- Just hours after the passing of Supreme Court Justice Ruth Bader Ginsburg, US Rep. Doug Collins attacked the late justice's position on abortion on Twitter.
- Collins tweeted Friday, "RIP to the more than 30 million innocent babies that have been murdered during the decades that Ruth Bader Ginsburg defended pro-abortion laws."
- During President Trump's impeachment hearings earlier this year, Collins was a staunch defender of the president, delivering impassioned speeches and jousting with House Democrats throughout the proceedings.
- Collins is currently embroiled in a heated special election for the US Senate seat held by appointed Sen. Kelly Loeffler, a Republican.
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Just hours after the passing of Supreme Court Justice Ruth Bader Ginsburg on Friday, Rep. Doug Collins unleashed a harsh attack on her abortion record during her 27-year tenure on the court.
As condolences and tributes poured in from across the political spectrum, including statements by President Donald Trump and Democratic presidential nominee Joe Biden, Collins' tweet stood out as it sharply criticized Ginsburg on one of the most polarizing issues in American society.
"RIP to the more than 30 million innocent babies that have been murdered during the decades that Ruth Bader Ginsburg defended pro-abortion laws," Collins tweeted Friday night. "With @realDonaldTrump nominating a replacement that values human life, generations of unborn children have a chance to live."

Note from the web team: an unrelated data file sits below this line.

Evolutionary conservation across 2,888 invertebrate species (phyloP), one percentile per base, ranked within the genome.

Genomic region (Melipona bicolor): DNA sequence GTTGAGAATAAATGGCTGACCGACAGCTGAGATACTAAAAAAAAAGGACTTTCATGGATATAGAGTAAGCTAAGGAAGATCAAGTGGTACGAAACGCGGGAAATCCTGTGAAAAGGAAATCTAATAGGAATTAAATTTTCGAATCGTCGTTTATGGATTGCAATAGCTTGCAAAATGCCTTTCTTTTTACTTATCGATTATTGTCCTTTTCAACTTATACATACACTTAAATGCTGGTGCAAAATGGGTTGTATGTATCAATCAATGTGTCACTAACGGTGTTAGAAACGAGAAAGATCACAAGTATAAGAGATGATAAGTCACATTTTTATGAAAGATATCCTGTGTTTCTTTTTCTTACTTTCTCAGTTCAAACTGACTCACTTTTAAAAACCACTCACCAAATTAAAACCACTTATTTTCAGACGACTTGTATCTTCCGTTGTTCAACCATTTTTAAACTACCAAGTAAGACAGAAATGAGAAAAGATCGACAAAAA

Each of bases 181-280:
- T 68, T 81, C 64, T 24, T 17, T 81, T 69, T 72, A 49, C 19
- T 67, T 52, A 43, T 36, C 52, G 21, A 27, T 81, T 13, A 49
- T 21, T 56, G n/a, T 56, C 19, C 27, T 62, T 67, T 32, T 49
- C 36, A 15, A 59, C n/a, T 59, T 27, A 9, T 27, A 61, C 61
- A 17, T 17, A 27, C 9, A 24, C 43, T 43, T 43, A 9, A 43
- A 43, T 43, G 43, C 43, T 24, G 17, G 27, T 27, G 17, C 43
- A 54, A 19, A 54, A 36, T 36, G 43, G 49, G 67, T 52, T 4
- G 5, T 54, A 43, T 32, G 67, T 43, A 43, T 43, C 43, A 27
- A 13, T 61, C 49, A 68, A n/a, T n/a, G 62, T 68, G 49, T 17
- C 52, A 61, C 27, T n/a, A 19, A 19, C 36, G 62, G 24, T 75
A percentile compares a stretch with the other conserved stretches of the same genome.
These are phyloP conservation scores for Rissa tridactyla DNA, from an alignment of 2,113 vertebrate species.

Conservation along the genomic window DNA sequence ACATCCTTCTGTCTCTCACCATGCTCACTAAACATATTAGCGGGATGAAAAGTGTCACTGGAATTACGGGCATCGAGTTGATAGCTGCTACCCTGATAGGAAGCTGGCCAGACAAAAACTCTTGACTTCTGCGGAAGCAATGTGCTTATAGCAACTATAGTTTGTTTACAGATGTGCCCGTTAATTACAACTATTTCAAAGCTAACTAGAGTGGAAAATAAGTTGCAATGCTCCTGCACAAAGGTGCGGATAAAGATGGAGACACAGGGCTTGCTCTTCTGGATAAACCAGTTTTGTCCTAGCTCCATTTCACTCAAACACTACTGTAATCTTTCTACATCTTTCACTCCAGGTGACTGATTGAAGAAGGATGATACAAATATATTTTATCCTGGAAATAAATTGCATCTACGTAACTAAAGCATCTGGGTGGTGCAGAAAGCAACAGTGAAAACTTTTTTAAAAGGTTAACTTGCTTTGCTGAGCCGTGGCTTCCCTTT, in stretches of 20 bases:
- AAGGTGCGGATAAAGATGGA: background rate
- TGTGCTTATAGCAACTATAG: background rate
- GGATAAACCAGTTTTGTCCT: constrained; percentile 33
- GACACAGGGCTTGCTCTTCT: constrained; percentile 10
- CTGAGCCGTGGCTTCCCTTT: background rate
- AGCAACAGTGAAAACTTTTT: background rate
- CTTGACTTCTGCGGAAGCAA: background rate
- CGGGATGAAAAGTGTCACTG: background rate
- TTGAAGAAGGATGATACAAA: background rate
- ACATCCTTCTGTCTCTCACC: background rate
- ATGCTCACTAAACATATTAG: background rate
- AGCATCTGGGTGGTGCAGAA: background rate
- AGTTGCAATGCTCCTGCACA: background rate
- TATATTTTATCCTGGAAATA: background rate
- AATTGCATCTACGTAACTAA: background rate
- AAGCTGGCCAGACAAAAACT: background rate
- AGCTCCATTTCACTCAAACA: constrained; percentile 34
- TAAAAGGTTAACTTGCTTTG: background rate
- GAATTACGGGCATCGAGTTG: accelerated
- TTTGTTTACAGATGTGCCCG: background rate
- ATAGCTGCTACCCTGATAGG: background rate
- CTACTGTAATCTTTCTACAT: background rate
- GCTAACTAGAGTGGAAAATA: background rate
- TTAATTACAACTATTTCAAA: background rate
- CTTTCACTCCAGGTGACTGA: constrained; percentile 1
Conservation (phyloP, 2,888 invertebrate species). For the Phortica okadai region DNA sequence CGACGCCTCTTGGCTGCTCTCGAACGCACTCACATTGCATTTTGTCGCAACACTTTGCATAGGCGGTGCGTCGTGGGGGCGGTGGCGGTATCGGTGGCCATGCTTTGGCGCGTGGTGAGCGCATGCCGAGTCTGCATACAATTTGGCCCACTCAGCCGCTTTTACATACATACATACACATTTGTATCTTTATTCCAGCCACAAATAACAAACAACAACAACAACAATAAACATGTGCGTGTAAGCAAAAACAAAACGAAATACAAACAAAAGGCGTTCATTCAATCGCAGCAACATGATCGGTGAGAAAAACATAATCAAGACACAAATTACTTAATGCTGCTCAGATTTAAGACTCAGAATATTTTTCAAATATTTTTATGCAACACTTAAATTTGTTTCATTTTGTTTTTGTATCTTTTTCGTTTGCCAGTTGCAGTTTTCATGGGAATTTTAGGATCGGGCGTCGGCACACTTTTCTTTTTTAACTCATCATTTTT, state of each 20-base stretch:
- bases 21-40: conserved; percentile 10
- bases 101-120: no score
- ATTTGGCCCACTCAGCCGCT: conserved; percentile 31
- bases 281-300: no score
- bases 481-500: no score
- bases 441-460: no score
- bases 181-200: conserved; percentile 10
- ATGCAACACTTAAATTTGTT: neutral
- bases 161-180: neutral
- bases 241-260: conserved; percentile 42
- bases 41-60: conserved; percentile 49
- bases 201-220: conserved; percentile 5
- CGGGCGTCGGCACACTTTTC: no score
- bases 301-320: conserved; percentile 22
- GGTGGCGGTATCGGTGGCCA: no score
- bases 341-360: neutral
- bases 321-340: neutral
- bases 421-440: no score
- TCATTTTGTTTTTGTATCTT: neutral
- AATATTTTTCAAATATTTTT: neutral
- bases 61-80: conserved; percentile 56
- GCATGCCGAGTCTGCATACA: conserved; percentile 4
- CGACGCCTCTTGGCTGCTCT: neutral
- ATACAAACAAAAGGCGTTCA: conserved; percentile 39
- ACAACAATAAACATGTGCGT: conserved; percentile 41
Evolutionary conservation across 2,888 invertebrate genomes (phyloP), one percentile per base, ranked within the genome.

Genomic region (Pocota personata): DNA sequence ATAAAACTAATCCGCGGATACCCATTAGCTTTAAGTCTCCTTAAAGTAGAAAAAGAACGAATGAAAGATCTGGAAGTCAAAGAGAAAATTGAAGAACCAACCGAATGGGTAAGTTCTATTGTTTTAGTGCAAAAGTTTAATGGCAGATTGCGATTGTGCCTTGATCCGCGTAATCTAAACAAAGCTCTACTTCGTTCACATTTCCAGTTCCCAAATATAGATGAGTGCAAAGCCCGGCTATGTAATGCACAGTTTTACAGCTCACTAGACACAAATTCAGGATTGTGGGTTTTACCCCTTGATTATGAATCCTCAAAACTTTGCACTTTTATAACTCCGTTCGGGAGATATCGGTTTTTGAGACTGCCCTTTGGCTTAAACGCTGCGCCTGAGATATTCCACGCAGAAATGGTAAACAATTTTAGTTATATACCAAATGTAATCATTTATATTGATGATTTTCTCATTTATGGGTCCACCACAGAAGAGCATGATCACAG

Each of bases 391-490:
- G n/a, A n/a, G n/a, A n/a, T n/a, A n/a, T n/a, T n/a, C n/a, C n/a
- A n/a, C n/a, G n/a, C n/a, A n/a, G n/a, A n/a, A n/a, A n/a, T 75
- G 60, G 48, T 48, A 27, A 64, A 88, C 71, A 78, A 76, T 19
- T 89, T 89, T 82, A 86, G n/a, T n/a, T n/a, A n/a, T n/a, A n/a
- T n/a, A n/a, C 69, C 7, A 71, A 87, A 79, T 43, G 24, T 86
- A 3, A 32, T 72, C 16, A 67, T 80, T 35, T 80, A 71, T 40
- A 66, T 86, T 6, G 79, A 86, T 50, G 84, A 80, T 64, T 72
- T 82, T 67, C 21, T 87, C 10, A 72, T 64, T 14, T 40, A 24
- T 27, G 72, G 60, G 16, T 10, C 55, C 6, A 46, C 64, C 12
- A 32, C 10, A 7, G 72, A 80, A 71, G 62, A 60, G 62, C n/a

—Doug Collins (@CollinsforGA) September 19, 2020
In 1973, Roe v. Wade legalized abortion in the US and granted women a constitutional right to the procedure; social conservatives have been plotting to overturn the decision for decades.
Ginsburg has famously been a strong defender of women's reproductive rights while on the court. During her Senate confirmation hearings in 1993, Ginsburg explicitly made her opinions known on her judicial philosophy regarding the right to choose whether or not to have an abortion.
"It is essential to woman's equality with man that she be the decisionmaker, that her choice be controlling," Ginsburg said to senators on the Judiciary Committee. "If you impose restraints that impede her choice, you are disadvantaging her because of her sex."
Earlier this year, Ginsburg vigorously questioned the arguments presented by supporters of a Louisiana law that forced doctors performing abortion procedures to have admitting privileges at local hospitals, according to CNN. The law was struck down 5-4; Ginsburg and the liberal bloc of justices including Stephen Breyer, Sonia Sotomayor, and Elena Kagan, were joined by Chief Justice John Roberts, according to The New York Times. If kept in place, the law could have reduced the number of abortion clinics in Louisiana to just one clinic.
Collins, a staunch ally of Trump, frequently jousted with House Democrats during the president's impeachment proceedings earlier this year, is currently running in a highly competitive special election for the US Senate seat in Georgia currently held by appointed Sen. Kelly Loeffler, a fellow Republican. Loeffler was appointed to the seat by Republican Gov. Brian Kemp after Sen. Johnny Isakson retired for health reasons last year, and Collins is running for the seat over the objections of Senate Majority Leader Mitch McConnell and the National Republican Senatorial Committee.
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